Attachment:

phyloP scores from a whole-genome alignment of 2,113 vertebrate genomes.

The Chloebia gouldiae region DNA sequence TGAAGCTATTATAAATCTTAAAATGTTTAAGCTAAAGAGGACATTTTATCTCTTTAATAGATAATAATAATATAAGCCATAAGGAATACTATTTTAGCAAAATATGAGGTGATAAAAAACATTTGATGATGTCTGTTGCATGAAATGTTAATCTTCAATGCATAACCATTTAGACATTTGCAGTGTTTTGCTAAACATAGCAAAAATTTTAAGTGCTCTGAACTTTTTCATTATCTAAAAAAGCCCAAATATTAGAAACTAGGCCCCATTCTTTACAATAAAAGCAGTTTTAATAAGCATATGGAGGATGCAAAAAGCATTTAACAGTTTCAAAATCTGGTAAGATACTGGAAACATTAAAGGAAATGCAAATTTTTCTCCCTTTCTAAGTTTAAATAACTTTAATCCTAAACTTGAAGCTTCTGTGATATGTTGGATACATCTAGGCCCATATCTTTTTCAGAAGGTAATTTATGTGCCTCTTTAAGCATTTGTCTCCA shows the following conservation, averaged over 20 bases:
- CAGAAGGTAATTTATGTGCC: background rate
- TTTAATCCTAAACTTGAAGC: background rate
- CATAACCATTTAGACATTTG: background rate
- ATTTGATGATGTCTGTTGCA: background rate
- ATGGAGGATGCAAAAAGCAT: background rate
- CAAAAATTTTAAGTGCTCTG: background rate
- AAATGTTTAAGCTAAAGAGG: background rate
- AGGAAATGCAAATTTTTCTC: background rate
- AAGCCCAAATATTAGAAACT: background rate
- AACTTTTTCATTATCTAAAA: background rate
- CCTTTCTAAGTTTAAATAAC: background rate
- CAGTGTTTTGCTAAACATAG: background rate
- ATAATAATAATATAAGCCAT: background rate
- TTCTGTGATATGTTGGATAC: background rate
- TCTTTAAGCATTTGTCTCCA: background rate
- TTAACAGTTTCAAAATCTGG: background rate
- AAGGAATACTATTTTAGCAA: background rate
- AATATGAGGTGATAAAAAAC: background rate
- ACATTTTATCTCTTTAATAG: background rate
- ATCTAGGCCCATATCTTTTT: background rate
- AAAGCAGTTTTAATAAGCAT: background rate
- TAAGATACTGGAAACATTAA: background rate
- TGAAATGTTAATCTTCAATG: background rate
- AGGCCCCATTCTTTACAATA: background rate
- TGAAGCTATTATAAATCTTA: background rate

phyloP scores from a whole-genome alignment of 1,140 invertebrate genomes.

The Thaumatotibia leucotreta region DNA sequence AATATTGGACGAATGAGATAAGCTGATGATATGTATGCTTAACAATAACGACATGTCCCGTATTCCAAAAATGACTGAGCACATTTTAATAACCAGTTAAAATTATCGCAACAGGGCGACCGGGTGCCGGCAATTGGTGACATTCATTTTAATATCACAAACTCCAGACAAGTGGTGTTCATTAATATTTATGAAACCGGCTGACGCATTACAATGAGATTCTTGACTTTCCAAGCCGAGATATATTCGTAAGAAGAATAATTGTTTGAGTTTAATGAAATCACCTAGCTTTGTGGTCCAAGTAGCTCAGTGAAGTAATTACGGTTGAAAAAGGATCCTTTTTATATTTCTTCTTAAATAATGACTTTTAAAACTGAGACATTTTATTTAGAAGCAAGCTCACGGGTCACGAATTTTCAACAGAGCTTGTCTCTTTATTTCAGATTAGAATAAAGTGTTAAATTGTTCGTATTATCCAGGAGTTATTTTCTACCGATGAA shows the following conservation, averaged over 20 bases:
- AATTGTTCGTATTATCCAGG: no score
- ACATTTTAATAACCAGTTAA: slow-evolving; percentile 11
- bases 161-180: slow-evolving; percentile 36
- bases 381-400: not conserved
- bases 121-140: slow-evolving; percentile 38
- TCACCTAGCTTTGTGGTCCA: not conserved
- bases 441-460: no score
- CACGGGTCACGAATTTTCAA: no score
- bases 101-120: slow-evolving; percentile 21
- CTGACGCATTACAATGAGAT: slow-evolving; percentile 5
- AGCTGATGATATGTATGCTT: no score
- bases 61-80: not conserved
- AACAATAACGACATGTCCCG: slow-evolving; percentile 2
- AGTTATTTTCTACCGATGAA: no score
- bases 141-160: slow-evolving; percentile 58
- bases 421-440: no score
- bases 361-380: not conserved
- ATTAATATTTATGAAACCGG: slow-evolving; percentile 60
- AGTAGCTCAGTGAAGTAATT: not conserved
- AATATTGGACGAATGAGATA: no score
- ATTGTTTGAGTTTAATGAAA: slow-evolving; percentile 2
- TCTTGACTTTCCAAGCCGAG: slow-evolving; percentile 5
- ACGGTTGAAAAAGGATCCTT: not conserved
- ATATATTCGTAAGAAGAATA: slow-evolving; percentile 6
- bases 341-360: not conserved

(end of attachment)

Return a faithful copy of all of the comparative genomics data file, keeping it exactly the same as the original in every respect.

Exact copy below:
phyloP scores from a whole-genome alignment of 2,113 vertebrate genomes.

The Chloebia gouldiae region DNA sequence TGAAGCTATTATAAATCTTAAAATGTTTAAGCTAAAGAGGACATTTTATCTCTTTAATAGATAATAATAATATAAGCCATAAGGAATACTATTTTAGCAAAATATGAGGTGATAAAAAACATTTGATGATGTCTGTTGCATGAAATGTTAATCTTCAATGCATAACCATTTAGACATTTGCAGTGTTTTGCTAAACATAGCAAAAATTTTAAGTGCTCTGAACTTTTTCATTATCTAAAAAAGCCCAAATATTAGAAACTAGGCCCCATTCTTTACAATAAAAGCAGTTTTAATAAGCATATGGAGGATGCAAAAAGCATTTAACAGTTTCAAAATCTGGTAAGATACTGGAAACATTAAAGGAAATGCAAATTTTTCTCCCTTTCTAAGTTTAAATAACTTTAATCCTAAACTTGAAGCTTCTGTGATATGTTGGATACATCTAGGCCCATATCTTTTTCAGAAGGTAATTTATGTGCCTCTTTAAGCATTTGTCTCCA shows the following conservation, averaged over 20 bases:
- CAGAAGGTAATTTATGTGCC: background rate
- TTTAATCCTAAACTTGAAGC: background rate
- CATAACCATTTAGACATTTG: background rate
- ATTTGATGATGTCTGTTGCA: background rate
- ATGGAGGATGCAAAAAGCAT: background rate
- CAAAAATTTTAAGTGCTCTG: background rate
- AAATGTTTAAGCTAAAGAGG: background rate
- AGGAAATGCAAATTTTTCTC: background rate
- AAGCCCAAATATTAGAAACT: background rate
- AACTTTTTCATTATCTAAAA: background rate
- CCTTTCTAAGTTTAAATAAC: background rate
- CAGTGTTTTGCTAAACATAG: background rate
- ATAATAATAATATAAGCCAT: background rate
- TTCTGTGATATGTTGGATAC: background rate
- TCTTTAAGCATTTGTCTCCA: background rate
- TTAACAGTTTCAAAATCTGG: background rate
- AAGGAATACTATTTTAGCAA: background rate
- AATATGAGGTGATAAAAAAC: background rate
- ACATTTTATCTCTTTAATAG: background rate
- ATCTAGGCCCATATCTTTTT: background rate
- AAAGCAGTTTTAATAAGCAT: background rate
- TAAGATACTGGAAACATTAA: background rate
- TGAAATGTTAATCTTCAATG: background rate
- AGGCCCCATTCTTTACAATA: background rate
- TGAAGCTATTATAAATCTTA: background rate

phyloP scores from a whole-genome alignment of 1,140 invertebrate genomes.

The Thaumatotibia leucotreta region DNA sequence AATATTGGACGAATGAGATAAGCTGATGATATGTATGCTTAACAATAACGACATGTCCCGTATTCCAAAAATGACTGAGCACATTTTAATAACCAGTTAAAATTATCGCAACAGGGCGACCGGGTGCCGGCAATTGGTGACATTCATTTTAATATCACAAACTCCAGACAAGTGGTGTTCATTAATATTTATGAAACCGGCTGACGCATTACAATGAGATTCTTGACTTTCCAAGCCGAGATATATTCGTAAGAAGAATAATTGTTTGAGTTTAATGAAATCACCTAGCTTTGTGGTCCAAGTAGCTCAGTGAAGTAATTACGGTTGAAAAAGGATCCTTTTTATATTTCTTCTTAAATAATGACTTTTAAAACTGAGACATTTTATTTAGAAGCAAGCTCACGGGTCACGAATTTTCAACAGAGCTTGTCTCTTTATTTCAGATTAGAATAAAGTGTTAAATTGTTCGTATTATCCAGGAGTTATTTTCTACCGATGAA shows the following conservation, averaged over 20 bases:
- AATTGTTCGTATTATCCAGG: no score
- ACATTTTAATAACCAGTTAA: slow-evolving; percentile 11
- bases 161-180: slow-evolving; percentile 36
- bases 381-400: not conserved
- bases 121-140: slow-evolving; percentile 38
- TCACCTAGCTTTGTGGTCCA: not conserved
- bases 441-460: no score
- CACGGGTCACGAATTTTCAA: no score
- bases 101-120: slow-evolving; percentile 21
- CTGACGCATTACAATGAGAT: slow-evolving; percentile 5
- AGCTGATGATATGTATGCTT: no score
- bases 61-80: not conserved
- AACAATAACGACATGTCCCG: slow-evolving; percentile 2
- AGTTATTTTCTACCGATGAA: no score
- bases 141-160: slow-evolving; percentile 58
- bases 421-440: no score
- bases 361-380: not conserved
- ATTAATATTTATGAAACCGG: slow-evolving; percentile 60
- AGTAGCTCAGTGAAGTAATT: not conserved
- AATATTGGACGAATGAGATA: no score
- ATTGTTTGAGTTTAATGAAA: slow-evolving; percentile 2
- TCTTGACTTTCCAAGCCGAG: slow-evolving; percentile 5
- ACGGTTGAAAAAGGATCCTT: not conserved
- ATATATTCGTAAGAAGAATA: slow-evolving; percentile 6
- bases 341-360: not conserved